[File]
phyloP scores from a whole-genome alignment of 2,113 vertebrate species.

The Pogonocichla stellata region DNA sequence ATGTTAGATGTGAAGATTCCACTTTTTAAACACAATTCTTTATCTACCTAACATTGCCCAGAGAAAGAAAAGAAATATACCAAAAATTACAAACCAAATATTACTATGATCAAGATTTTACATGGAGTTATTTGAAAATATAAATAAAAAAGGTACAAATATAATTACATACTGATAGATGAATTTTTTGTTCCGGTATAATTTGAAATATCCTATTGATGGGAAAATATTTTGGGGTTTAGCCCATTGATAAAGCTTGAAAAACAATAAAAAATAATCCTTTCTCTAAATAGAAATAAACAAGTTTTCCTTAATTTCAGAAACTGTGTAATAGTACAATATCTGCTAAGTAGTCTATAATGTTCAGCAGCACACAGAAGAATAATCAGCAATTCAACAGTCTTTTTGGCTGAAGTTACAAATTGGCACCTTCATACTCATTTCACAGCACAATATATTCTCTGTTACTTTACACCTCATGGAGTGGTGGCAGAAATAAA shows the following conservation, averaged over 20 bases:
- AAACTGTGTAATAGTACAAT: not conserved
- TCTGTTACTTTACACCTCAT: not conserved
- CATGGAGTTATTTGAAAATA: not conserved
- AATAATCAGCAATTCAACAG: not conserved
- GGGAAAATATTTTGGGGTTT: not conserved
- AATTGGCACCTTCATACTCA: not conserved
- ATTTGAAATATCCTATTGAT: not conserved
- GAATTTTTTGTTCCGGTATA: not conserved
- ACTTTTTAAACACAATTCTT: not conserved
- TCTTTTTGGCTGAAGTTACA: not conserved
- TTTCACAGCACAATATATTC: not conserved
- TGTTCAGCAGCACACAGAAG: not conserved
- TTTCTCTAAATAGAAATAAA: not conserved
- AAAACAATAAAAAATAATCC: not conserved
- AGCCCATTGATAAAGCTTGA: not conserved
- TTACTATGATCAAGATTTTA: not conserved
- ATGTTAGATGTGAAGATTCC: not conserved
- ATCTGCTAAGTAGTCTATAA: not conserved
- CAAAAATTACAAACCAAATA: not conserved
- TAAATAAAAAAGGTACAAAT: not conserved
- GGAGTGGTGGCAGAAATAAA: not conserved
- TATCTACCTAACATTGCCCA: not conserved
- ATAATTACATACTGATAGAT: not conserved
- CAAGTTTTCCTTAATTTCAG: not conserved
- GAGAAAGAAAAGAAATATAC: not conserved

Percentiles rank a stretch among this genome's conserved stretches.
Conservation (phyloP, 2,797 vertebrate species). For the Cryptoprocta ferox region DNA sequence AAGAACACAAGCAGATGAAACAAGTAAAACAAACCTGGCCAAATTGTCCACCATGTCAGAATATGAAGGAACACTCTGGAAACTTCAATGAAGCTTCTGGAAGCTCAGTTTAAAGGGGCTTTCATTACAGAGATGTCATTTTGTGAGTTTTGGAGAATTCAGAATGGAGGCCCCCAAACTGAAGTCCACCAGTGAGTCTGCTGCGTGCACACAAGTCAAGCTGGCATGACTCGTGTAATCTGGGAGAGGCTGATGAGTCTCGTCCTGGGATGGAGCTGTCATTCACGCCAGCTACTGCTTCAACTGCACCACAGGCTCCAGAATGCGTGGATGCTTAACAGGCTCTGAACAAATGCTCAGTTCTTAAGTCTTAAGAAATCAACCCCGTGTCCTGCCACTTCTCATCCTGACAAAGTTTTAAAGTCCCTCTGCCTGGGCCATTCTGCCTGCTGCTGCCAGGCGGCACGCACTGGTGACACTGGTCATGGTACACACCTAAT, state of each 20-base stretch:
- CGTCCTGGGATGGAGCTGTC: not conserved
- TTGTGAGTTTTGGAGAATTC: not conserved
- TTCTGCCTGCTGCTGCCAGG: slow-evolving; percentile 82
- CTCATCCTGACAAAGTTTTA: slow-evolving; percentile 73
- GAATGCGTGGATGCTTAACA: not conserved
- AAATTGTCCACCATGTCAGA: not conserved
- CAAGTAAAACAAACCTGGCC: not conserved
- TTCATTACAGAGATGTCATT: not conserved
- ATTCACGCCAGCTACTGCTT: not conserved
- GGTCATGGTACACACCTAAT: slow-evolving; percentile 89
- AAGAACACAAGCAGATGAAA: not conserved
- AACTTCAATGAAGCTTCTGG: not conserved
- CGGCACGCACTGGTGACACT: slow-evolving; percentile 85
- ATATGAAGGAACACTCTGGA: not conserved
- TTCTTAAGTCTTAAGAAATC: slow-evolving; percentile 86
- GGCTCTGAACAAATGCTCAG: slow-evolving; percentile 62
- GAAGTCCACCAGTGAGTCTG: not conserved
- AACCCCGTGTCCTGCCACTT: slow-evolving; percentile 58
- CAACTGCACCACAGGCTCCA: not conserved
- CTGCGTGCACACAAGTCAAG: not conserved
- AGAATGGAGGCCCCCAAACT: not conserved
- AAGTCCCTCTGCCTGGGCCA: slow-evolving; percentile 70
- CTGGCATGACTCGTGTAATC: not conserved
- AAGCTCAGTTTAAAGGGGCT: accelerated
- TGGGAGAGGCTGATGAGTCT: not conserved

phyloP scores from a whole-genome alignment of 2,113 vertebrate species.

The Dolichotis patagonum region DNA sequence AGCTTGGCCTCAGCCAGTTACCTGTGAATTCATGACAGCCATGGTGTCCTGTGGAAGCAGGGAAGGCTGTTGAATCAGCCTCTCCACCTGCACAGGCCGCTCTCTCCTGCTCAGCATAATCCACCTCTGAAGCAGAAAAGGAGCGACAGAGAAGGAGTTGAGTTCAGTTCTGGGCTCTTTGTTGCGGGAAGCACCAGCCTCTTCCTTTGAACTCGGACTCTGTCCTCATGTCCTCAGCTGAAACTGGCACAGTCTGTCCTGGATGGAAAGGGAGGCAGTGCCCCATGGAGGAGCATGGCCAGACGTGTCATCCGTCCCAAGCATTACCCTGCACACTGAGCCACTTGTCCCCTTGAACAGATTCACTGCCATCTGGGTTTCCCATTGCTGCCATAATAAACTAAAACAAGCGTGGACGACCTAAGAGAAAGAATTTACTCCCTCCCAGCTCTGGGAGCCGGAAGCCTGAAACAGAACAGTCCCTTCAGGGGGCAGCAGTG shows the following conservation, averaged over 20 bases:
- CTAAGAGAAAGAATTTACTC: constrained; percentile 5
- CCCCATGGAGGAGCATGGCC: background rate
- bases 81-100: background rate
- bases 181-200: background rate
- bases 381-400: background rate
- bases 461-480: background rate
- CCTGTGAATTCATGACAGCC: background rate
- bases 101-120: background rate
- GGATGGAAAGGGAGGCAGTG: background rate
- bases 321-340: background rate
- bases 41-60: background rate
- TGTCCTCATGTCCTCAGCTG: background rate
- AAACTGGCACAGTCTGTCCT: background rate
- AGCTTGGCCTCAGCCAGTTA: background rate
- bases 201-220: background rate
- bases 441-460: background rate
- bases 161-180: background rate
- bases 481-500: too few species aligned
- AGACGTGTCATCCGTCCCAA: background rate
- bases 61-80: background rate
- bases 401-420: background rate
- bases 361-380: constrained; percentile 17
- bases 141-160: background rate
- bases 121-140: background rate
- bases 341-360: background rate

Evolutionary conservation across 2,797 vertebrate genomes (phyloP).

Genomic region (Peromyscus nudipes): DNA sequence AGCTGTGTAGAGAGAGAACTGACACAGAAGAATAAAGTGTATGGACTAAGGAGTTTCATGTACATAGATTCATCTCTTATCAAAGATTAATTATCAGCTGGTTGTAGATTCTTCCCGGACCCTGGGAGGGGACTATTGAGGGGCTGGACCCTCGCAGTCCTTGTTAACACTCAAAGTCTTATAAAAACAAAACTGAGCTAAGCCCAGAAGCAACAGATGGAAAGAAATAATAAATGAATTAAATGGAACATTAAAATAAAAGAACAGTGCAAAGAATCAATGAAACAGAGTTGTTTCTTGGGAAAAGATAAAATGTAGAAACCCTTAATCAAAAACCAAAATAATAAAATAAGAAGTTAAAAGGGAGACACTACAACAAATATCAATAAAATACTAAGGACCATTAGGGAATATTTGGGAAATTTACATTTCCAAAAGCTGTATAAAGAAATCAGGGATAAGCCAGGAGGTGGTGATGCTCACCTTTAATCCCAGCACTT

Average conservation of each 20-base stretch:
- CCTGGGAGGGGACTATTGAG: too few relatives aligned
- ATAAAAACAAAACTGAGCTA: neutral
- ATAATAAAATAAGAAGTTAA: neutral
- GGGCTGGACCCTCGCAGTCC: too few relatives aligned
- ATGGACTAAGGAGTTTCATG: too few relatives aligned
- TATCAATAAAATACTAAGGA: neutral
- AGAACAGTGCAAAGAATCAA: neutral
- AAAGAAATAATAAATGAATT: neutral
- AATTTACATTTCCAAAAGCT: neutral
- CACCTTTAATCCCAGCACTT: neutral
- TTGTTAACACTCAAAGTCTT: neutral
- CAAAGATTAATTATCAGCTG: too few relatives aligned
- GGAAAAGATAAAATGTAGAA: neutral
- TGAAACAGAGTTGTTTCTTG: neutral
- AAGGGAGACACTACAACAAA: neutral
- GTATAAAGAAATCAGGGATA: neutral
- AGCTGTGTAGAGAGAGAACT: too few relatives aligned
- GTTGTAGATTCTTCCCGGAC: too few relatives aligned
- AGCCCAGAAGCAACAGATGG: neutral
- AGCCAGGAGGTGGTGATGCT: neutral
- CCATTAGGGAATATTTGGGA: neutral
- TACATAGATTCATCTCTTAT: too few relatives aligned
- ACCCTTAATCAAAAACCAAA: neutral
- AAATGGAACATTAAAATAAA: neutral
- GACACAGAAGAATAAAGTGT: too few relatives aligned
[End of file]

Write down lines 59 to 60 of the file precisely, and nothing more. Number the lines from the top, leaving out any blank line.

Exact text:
- bases 81-100: background rate
- bases 181-200: background rate